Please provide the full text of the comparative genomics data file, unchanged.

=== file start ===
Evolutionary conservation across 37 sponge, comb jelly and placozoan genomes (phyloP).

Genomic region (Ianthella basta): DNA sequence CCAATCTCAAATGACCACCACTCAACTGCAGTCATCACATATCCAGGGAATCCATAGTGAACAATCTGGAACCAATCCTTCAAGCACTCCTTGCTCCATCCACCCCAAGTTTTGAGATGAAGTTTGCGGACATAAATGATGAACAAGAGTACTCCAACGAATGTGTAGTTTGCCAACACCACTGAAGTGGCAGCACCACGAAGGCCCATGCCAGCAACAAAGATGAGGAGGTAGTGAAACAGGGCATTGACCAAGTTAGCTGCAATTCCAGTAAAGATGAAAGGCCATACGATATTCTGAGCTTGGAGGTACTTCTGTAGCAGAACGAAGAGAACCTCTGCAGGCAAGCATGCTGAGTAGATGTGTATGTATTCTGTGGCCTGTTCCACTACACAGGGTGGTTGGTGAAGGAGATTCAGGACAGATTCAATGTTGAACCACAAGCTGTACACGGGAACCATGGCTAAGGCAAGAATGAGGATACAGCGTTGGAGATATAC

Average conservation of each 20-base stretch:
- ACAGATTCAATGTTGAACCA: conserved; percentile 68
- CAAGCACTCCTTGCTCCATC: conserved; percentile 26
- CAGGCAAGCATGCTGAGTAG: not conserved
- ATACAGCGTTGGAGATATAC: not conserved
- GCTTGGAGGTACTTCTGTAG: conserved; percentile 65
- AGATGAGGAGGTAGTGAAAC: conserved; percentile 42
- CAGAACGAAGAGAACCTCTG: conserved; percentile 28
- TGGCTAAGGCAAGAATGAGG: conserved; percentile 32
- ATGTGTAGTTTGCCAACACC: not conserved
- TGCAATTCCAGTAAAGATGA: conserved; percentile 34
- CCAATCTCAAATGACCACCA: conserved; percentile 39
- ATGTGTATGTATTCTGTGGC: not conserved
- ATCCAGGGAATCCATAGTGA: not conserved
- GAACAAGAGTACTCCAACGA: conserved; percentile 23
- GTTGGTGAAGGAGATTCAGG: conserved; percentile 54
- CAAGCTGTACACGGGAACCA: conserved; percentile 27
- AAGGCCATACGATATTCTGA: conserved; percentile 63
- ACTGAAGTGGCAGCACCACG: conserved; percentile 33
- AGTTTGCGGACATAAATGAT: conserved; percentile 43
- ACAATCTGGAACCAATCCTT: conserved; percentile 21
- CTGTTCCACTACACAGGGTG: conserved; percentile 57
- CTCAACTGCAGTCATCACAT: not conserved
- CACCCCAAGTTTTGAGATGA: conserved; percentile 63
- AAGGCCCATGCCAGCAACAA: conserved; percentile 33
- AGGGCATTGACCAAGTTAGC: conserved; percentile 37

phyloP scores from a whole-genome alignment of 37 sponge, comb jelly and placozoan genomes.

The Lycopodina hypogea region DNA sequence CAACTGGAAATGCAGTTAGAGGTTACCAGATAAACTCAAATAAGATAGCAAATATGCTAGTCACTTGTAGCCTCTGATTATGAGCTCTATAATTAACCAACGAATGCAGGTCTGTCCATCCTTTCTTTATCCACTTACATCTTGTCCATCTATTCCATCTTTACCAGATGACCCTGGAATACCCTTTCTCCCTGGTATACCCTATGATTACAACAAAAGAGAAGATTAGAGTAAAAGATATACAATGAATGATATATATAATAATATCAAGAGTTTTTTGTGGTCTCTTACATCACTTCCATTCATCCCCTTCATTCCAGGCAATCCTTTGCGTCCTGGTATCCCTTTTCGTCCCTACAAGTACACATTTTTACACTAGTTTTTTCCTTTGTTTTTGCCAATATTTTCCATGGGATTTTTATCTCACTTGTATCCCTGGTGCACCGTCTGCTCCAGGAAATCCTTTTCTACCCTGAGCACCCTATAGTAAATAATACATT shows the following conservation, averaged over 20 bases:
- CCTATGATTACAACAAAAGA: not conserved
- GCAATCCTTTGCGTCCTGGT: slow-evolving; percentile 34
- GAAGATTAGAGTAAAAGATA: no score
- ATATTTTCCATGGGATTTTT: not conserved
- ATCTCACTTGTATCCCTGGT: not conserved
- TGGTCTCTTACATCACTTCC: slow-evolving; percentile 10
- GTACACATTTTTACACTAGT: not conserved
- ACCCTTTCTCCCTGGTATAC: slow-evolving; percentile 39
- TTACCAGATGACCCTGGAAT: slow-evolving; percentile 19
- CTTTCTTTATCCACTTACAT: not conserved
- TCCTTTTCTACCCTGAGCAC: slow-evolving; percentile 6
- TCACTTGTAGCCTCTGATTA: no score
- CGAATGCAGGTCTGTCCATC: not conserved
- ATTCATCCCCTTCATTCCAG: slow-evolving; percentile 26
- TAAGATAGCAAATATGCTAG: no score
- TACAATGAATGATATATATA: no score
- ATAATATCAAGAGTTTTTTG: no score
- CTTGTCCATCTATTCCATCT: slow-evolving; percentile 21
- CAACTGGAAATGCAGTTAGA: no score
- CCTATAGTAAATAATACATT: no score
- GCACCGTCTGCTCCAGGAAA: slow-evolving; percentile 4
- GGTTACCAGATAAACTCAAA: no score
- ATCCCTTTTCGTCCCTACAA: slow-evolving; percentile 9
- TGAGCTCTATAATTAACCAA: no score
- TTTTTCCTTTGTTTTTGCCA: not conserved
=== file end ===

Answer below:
Evolutionary conservation across 37 sponge, comb jelly and placozoan genomes (phyloP).

Genomic region (Ianthella basta): DNA sequence CCAATCTCAAATGACCACCACTCAACTGCAGTCATCACATATCCAGGGAATCCATAGTGAACAATCTGGAACCAATCCTTCAAGCACTCCTTGCTCCATCCACCCCAAGTTTTGAGATGAAGTTTGCGGACATAAATGATGAACAAGAGTACTCCAACGAATGTGTAGTTTGCCAACACCACTGAAGTGGCAGCACCACGAAGGCCCATGCCAGCAACAAAGATGAGGAGGTAGTGAAACAGGGCATTGACCAAGTTAGCTGCAATTCCAGTAAAGATGAAAGGCCATACGATATTCTGAGCTTGGAGGTACTTCTGTAGCAGAACGAAGAGAACCTCTGCAGGCAAGCATGCTGAGTAGATGTGTATGTATTCTGTGGCCTGTTCCACTACACAGGGTGGTTGGTGAAGGAGATTCAGGACAGATTCAATGTTGAACCACAAGCTGTACACGGGAACCATGGCTAAGGCAAGAATGAGGATACAGCGTTGGAGATATAC

Average conservation of each 20-base stretch:
- ACAGATTCAATGTTGAACCA: conserved; percentile 68
- CAAGCACTCCTTGCTCCATC: conserved; percentile 26
- CAGGCAAGCATGCTGAGTAG: not conserved
- ATACAGCGTTGGAGATATAC: not conserved
- GCTTGGAGGTACTTCTGTAG: conserved; percentile 65
- AGATGAGGAGGTAGTGAAAC: conserved; percentile 42
- CAGAACGAAGAGAACCTCTG: conserved; percentile 28
- TGGCTAAGGCAAGAATGAGG: conserved; percentile 32
- ATGTGTAGTTTGCCAACACC: not conserved
- TGCAATTCCAGTAAAGATGA: conserved; percentile 34
- CCAATCTCAAATGACCACCA: conserved; percentile 39
- ATGTGTATGTATTCTGTGGC: not conserved
- ATCCAGGGAATCCATAGTGA: not conserved
- GAACAAGAGTACTCCAACGA: conserved; percentile 23
- GTTGGTGAAGGAGATTCAGG: conserved; percentile 54
- CAAGCTGTACACGGGAACCA: conserved; percentile 27
- AAGGCCATACGATATTCTGA: conserved; percentile 63
- ACTGAAGTGGCAGCACCACG: conserved; percentile 33
- AGTTTGCGGACATAAATGAT: conserved; percentile 43
- ACAATCTGGAACCAATCCTT: conserved; percentile 21
- CTGTTCCACTACACAGGGTG: conserved; percentile 57
- CTCAACTGCAGTCATCACAT: not conserved
- CACCCCAAGTTTTGAGATGA: conserved; percentile 63
- AAGGCCCATGCCAGCAACAA: conserved; percentile 33
- AGGGCATTGACCAAGTTAGC: conserved; percentile 37

phyloP scores from a whole-genome alignment of 37 sponge, comb jelly and placozoan genomes.

The Lycopodina hypogea region DNA sequence CAACTGGAAATGCAGTTAGAGGTTACCAGATAAACTCAAATAAGATAGCAAATATGCTAGTCACTTGTAGCCTCTGATTATGAGCTCTATAATTAACCAACGAATGCAGGTCTGTCCATCCTTTCTTTATCCACTTACATCTTGTCCATCTATTCCATCTTTACCAGATGACCCTGGAATACCCTTTCTCCCTGGTATACCCTATGATTACAACAAAAGAGAAGATTAGAGTAAAAGATATACAATGAATGATATATATAATAATATCAAGAGTTTTTTGTGGTCTCTTACATCACTTCCATTCATCCCCTTCATTCCAGGCAATCCTTTGCGTCCTGGTATCCCTTTTCGTCCCTACAAGTACACATTTTTACACTAGTTTTTTCCTTTGTTTTTGCCAATATTTTCCATGGGATTTTTATCTCACTTGTATCCCTGGTGCACCGTCTGCTCCAGGAAATCCTTTTCTACCCTGAGCACCCTATAGTAAATAATACATT shows the following conservation, averaged over 20 bases:
- CCTATGATTACAACAAAAGA: not conserved
- GCAATCCTTTGCGTCCTGGT: slow-evolving; percentile 34
- GAAGATTAGAGTAAAAGATA: no score
- ATATTTTCCATGGGATTTTT: not conserved
- ATCTCACTTGTATCCCTGGT: not conserved
- TGGTCTCTTACATCACTTCC: slow-evolving; percentile 10
- GTACACATTTTTACACTAGT: not conserved
- ACCCTTTCTCCCTGGTATAC: slow-evolving; percentile 39
- TTACCAGATGACCCTGGAAT: slow-evolving; percentile 19
- CTTTCTTTATCCACTTACAT: not conserved
- TCCTTTTCTACCCTGAGCAC: slow-evolving; percentile 6
- TCACTTGTAGCCTCTGATTA: no score
- CGAATGCAGGTCTGTCCATC: not conserved
- ATTCATCCCCTTCATTCCAG: slow-evolving; percentile 26
- TAAGATAGCAAATATGCTAG: no score
- TACAATGAATGATATATATA: no score
- ATAATATCAAGAGTTTTTTG: no score
- CTTGTCCATCTATTCCATCT: slow-evolving; percentile 21
- CAACTGGAAATGCAGTTAGA: no score
- CCTATAGTAAATAATACATT: no score
- GCACCGTCTGCTCCAGGAAA: slow-evolving; percentile 4
- GGTTACCAGATAAACTCAAA: no score
- ATCCCTTTTCGTCCCTACAA: slow-evolving; percentile 9
- TGAGCTCTATAATTAACCAA: no score
- TTTTTCCTTTGTTTTTGCCA: not conserved